They knew from the start they wanted their restaurant to feature fresh local food, and at first, they thought they could do that in Colorado. However, Northwest Indiana turned out to be a better option because of the longer growing season, and because of the wide variety of agriculture produced in the region. Southwest Michigan is home to numerous fruit orchards and vegetable farms, and northern Indiana has an abundant supply of farmers raising all-natural meat, eggs, and dairy products. Blaire, who was raised near Valparaiso, said it also helped that they had a lot of connections in place before they moved back here. “My Dad’s family farms and we can buy produce through his buddies,” she said.
In addition to supporting local farmers, their other top priority is to use as much fresh organic food as possible. In the process of running Valley, they’ve discovered there is a balancing act to their purchasing. For instance, they will not order an organic item for the sake of it being organic if it will have to be trucked 1500 miles. Rather, Cory will attempt to source a near-organic variety locally, which will often be just as good and fresher. “I really believe in organic dairy, but I can’t get it locally,” Cory said, “So, I get hormone-free from a dairy in Holland, Michigan.” To make sure there are as many locally grown organic options on his menu as possible, Cory tailors the menu to what he can get in season from the area. As such, they change the menu four times a year.
Dinner in The Valley
Food lovers that they are, Blaire and Cory love engaging with others who are passionate about food. If you ask them, you can have a spot at the bar that looks into the kitchen. “We found out the hard way that if you offer it to anyone, you get people who don’t really care about food. The only people I want to sit up here are the ones who are interested in food,” Cory said. Watching two talented chefs cook and assemble meals is great dinner entertainment, especially when you can ask them about what they are doing. A side benefit of sitting at the kitchen bar is that Cory and his Chef de Partie, Jared Moxley, have been known to treat their guests to complimentary snacks.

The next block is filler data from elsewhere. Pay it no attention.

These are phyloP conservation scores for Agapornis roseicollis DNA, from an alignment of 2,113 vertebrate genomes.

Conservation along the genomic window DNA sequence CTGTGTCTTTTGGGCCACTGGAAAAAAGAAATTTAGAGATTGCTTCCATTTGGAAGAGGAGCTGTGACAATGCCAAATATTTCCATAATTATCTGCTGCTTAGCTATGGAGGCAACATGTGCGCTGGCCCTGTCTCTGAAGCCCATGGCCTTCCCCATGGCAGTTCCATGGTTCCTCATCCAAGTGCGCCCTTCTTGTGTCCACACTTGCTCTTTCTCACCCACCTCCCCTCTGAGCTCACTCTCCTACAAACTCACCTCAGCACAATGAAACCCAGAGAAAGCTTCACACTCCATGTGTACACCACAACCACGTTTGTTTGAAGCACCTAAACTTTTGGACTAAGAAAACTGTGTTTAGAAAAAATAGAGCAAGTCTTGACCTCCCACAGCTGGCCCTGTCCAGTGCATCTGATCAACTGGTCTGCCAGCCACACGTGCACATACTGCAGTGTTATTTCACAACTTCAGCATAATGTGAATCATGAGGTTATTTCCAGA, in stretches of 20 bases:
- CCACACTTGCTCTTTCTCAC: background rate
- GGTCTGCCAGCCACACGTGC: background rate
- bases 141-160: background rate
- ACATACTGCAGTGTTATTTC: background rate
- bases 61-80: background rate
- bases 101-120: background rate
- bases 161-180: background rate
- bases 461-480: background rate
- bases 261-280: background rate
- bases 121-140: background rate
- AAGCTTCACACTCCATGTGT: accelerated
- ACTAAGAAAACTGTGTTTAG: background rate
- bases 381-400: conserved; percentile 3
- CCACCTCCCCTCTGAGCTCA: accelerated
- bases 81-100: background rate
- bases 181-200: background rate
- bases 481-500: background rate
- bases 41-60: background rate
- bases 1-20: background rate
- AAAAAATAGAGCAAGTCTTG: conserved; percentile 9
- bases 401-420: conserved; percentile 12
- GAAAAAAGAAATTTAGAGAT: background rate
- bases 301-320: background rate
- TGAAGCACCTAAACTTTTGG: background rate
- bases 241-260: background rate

Cory has cooked in a variety of styles, but he has been the most influenced by Asian cooking methods. He is not a fan of “fusion” cooking though, and prefers to focus on classics. “They are classics for a reason,” he said, “And we can put our own twist on them.” For example, if he makes Jambalaya he might start with a traditional recipe, then substitute duck sausage in place of the andoullie sausage. He occasionally introduces some basic molecular gastronomy into his dishes to give them some added distinction. Most of the time though, he prefers the challenge of preparing food as perfectly as possible rather than experimenting for the sake of experimentation.